When I opened up, I saw a blond woman wearing sunglasses, riding boots, wide-brimmed straw hat, and a sundress. Everything about her was expensive. Behind her was a red-haired woman with green eyes and fox ears. The red-haired woman had an umbrella propped against her shoulder, and under her old British army jacket, I could see a bulge under her shoulder that indicated she was carrying a gun.
“Charlotte! Eliza!” I said. “This is quite a pleasant surprise!”
Idiotville’s police chief suddenly interrupted me. “While we admit that Officer Clark may have acted inappropriately, without the penetration power of our new sidearm, Mr. Walker would still be alive today. We need to have a serious conversation about the equipment law enforcement officers are allowed to use.”
I whirled around to face the TV. “You fffff…” I suddenly remembered my audience. Shutting the TV off, I said, “Anyway, please, sit.” I gestured to the two chairs in front of my desk. “We haven’t seen each other since the semester ended!”
“Certainly,” Charlotte, the blond one, said. She took off her glasses as she crossed the threshold to take the indicated seat. As she did, she took in my cramped office, a mixture of disapproval and pity on her face. Charlotte Blackmoor-Ward was the daughter of English nobility and not exactly used to offices only able to sit three people, a desk, and a TV. This was a woman who had gotten a Maybach for her sixteenth birthday.
“So, what are we interruptin’?” Eliza asked in her Cockney accent as she closed the door behind her. Eliza Henderson was Charlotte’s adopted sister. Before the Blackmoor-Wards had adopted her, she had lived her life in complete poverty. She hadn’t completely assimilated into the Blackmoor-Wards, and I loved her for it.
“Some idiot,” I said, “didn’t check his targets. His superiors decided to blame the gun. The gun I sold to them.” I gestured to the papers as I sat down. “And, if idiot customers weren’t enough, weapons are ending up in unauthorized hands as well. I’m trying to figure out how before I get in the news for that.”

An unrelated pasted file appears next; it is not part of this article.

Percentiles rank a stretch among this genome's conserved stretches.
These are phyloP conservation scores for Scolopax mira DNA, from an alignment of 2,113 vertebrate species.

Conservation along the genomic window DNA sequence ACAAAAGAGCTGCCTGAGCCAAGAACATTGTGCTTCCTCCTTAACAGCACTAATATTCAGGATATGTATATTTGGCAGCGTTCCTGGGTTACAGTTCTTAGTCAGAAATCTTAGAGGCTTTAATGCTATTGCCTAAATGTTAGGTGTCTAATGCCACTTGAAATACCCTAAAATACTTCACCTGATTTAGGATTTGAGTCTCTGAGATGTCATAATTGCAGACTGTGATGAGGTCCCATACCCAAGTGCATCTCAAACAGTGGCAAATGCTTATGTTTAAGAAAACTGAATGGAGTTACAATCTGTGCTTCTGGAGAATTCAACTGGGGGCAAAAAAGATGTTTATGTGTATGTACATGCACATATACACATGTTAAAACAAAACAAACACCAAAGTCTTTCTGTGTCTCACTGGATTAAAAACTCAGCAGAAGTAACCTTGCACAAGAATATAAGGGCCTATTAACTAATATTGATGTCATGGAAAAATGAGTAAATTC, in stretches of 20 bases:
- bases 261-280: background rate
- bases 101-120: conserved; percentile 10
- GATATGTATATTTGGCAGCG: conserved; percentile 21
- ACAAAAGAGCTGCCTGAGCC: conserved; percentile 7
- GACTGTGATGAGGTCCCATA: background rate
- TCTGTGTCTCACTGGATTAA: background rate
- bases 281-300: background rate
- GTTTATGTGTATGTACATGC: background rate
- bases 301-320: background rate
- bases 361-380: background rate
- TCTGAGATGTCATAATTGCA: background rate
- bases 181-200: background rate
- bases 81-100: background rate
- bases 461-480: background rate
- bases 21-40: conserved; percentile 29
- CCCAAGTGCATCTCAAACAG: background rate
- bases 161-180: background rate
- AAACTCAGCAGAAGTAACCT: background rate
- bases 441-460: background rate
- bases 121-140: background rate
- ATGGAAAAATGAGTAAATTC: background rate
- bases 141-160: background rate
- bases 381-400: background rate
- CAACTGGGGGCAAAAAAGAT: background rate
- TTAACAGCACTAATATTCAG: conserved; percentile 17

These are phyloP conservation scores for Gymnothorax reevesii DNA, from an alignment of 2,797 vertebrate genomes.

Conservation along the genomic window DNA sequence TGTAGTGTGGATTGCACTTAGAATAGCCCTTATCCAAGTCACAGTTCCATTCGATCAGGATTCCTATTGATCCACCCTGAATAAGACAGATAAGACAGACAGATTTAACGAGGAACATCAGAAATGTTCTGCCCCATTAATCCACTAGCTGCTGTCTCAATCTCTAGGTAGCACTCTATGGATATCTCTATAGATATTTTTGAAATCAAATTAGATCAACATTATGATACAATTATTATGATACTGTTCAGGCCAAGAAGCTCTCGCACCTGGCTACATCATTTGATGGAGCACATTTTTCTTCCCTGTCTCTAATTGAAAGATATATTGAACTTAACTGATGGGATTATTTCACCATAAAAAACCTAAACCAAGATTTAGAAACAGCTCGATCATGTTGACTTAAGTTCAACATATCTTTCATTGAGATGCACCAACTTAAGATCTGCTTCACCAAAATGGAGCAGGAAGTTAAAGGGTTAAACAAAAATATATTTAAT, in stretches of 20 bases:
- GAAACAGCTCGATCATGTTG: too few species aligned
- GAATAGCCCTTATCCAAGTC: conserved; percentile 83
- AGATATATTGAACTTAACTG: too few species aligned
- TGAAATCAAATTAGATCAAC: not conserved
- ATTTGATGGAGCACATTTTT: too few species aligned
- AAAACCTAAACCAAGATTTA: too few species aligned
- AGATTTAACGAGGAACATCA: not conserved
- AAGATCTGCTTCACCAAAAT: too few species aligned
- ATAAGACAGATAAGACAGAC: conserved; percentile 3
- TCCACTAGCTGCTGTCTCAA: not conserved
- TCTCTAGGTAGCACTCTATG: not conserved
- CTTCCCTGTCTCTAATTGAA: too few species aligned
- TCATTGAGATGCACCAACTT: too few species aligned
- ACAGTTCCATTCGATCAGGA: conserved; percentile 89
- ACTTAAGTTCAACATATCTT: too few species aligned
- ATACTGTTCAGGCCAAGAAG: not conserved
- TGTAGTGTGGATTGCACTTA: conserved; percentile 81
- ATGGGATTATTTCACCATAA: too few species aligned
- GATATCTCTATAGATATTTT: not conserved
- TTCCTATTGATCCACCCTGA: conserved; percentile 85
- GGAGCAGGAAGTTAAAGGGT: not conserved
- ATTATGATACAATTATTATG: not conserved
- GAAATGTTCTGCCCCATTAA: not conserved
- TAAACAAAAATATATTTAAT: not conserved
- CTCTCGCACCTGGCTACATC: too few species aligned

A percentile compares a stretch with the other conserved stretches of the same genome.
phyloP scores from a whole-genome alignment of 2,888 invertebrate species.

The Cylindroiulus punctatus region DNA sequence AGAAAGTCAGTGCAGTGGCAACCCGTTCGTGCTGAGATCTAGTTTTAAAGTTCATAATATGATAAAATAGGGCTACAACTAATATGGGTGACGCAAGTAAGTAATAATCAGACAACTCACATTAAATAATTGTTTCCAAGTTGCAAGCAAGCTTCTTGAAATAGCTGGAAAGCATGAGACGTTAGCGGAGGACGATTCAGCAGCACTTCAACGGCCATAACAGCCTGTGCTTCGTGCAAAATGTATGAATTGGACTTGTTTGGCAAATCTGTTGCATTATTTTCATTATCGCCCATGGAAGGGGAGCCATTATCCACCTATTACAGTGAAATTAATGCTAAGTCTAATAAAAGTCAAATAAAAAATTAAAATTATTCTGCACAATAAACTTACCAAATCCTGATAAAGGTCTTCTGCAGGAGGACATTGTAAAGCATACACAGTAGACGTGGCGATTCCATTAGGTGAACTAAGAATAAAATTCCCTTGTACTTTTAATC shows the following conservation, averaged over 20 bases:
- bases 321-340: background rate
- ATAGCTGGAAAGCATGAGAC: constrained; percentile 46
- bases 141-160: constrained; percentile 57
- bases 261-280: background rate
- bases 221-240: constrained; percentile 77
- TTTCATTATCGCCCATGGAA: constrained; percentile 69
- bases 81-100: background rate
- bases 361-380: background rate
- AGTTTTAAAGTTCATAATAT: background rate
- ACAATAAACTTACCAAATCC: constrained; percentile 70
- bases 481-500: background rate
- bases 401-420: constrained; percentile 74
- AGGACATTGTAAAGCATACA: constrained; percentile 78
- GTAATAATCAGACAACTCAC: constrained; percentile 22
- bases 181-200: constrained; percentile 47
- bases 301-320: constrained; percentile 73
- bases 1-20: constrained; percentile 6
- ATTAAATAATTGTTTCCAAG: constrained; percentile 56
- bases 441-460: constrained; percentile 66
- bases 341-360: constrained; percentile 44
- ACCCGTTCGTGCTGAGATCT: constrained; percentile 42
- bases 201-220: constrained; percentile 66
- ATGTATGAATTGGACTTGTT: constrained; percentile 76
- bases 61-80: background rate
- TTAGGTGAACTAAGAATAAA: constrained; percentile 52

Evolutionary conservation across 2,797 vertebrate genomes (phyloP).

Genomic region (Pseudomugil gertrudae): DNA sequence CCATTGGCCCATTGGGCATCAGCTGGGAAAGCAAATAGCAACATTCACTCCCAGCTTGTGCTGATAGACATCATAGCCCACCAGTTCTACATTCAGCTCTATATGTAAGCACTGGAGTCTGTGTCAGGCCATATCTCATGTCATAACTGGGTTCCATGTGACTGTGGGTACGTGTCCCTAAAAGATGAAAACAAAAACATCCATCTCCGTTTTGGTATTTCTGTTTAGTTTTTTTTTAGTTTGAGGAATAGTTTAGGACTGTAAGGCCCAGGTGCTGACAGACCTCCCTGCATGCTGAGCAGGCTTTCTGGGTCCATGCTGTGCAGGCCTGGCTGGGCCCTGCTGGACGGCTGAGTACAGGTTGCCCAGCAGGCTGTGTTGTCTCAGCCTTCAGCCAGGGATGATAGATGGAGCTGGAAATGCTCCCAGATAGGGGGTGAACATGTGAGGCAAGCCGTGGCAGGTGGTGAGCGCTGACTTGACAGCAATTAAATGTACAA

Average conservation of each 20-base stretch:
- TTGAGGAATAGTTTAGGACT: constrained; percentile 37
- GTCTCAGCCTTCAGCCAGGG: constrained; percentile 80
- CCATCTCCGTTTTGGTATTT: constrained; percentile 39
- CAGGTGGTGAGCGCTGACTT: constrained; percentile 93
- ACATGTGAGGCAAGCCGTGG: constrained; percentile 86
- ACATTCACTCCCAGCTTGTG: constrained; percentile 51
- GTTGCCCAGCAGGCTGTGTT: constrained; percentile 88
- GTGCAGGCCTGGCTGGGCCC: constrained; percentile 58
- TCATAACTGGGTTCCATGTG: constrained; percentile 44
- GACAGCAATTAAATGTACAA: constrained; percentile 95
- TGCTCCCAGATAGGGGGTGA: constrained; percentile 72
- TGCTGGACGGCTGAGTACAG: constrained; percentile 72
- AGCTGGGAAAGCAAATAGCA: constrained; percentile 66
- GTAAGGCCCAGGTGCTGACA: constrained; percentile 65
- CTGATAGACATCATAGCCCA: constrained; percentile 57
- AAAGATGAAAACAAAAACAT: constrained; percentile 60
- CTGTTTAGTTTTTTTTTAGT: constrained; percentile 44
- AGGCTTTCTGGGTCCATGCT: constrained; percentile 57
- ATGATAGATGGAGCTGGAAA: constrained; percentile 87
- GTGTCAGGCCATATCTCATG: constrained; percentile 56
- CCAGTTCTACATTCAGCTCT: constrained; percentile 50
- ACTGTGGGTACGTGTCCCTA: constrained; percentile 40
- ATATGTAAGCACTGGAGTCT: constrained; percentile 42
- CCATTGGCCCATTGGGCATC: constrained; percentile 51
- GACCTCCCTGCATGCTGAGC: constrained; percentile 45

“Bloody ‘ell, Nate,” Eliza said. “I thought things’d be simpler ‘round you when you quit spying and started selling guns to cops. Next you’ll be tellin’ me that…”
“Yes, yes,” Charlotte said, cutting off her foster sister. “Pleasantries are all very fine, but…” She paused and took a deep breath. I watched her warily. If Charlotte was skipping pleasantries, shit was getting real. “Nathan, we have a problem.”
I knew it. There was no way Charlotte would suddenly fly across the Atlantic Ocean to turn up in my office without any warning under normal circumstances. There was only one thing I could think of that would make her do something like this. It had to be something related to The Final Prophecy.
The Final Prophecy apparently foretold of three great forces that would end the world. The first force was the Lord of Death. I had met some of her followers, on a trip to North Korea, known as The Dragon’s Teeth. When I had been there, the North Koreans had been losing. Now, The Dragon’s Teeth were globally acknowledged to be in control of Korea.
The next one said to exist was called The Architect. I had actually met him. His name was Mubashir. He was pretty chill when he wasn’t subconsciously warping the very fabric into whatever he wanted. I had watched someone literally blow Mubashir’s brains out. In response, Mubashir went into this odd, subconscious state, somehow reabsorbed his expelled gray matter and skull, then turned the shooter into a tasteful fountain. He remembered none of that.
The other group, sometimes called The Angels of Vengeance, other times The Fire Angels, well, I had no clues about what they were. All I knew is if they were anything like the other two, I didn’t want to meet them.
“What is it?” I asked, dreading the answer.